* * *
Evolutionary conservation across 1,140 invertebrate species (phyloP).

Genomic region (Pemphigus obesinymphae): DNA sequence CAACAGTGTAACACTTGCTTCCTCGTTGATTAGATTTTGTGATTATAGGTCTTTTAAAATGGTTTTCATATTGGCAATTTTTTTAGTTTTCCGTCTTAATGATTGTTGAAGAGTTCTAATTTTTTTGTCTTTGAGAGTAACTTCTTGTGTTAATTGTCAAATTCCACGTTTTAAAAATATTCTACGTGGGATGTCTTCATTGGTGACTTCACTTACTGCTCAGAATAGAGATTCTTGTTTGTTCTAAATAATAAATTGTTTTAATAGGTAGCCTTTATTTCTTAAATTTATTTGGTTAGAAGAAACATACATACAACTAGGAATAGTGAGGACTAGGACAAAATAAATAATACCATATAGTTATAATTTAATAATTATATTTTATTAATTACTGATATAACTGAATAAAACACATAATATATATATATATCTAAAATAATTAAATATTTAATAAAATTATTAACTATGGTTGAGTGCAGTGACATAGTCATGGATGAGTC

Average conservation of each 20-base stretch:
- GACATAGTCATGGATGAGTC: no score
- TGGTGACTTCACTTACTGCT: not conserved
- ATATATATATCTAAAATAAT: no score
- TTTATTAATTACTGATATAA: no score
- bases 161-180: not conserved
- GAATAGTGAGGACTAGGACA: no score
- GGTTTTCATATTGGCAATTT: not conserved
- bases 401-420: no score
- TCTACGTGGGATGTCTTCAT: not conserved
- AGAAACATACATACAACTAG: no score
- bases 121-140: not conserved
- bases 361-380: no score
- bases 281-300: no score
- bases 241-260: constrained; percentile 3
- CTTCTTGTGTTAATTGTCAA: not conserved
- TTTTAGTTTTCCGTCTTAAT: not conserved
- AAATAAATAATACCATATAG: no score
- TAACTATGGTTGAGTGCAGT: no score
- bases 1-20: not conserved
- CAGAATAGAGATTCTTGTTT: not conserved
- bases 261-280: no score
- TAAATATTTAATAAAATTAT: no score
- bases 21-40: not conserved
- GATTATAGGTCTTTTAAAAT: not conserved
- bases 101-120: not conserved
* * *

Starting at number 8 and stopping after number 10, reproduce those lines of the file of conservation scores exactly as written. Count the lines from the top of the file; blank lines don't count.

- bases 161-180: not conserved
- GAATAGTGAGGACTAGGACA: no score
- GGTTTTCATATTGGCAATTT: not conserved